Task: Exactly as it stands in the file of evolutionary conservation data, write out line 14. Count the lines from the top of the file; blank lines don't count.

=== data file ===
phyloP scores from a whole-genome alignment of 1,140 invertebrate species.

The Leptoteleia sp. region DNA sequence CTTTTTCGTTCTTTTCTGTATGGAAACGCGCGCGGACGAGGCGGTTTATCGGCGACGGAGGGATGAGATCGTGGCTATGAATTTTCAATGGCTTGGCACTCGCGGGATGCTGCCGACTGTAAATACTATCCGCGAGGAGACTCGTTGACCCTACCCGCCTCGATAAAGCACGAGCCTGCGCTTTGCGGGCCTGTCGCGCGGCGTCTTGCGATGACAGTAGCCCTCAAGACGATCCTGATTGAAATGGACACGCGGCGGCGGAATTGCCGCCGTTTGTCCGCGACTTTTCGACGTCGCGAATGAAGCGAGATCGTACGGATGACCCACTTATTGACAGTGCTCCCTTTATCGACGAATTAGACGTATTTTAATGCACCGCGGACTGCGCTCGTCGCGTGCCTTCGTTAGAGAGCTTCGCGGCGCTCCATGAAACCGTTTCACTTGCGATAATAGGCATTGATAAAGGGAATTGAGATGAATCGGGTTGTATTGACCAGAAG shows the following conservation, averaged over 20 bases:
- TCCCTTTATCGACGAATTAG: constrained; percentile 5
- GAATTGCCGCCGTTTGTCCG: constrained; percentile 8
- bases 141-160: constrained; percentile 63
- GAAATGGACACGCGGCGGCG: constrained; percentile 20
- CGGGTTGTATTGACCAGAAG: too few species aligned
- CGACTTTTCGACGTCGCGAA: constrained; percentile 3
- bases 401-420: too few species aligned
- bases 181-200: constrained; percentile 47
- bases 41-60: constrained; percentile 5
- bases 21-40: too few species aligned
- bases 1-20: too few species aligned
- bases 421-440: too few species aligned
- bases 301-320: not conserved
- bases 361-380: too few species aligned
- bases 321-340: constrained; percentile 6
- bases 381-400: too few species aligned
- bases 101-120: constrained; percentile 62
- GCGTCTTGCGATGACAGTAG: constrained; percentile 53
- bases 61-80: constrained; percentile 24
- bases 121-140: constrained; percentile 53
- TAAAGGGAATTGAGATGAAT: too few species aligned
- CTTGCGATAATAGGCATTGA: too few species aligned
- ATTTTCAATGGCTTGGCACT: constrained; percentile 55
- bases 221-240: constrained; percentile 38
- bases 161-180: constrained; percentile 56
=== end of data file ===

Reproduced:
- bases 421-440: too few species aligned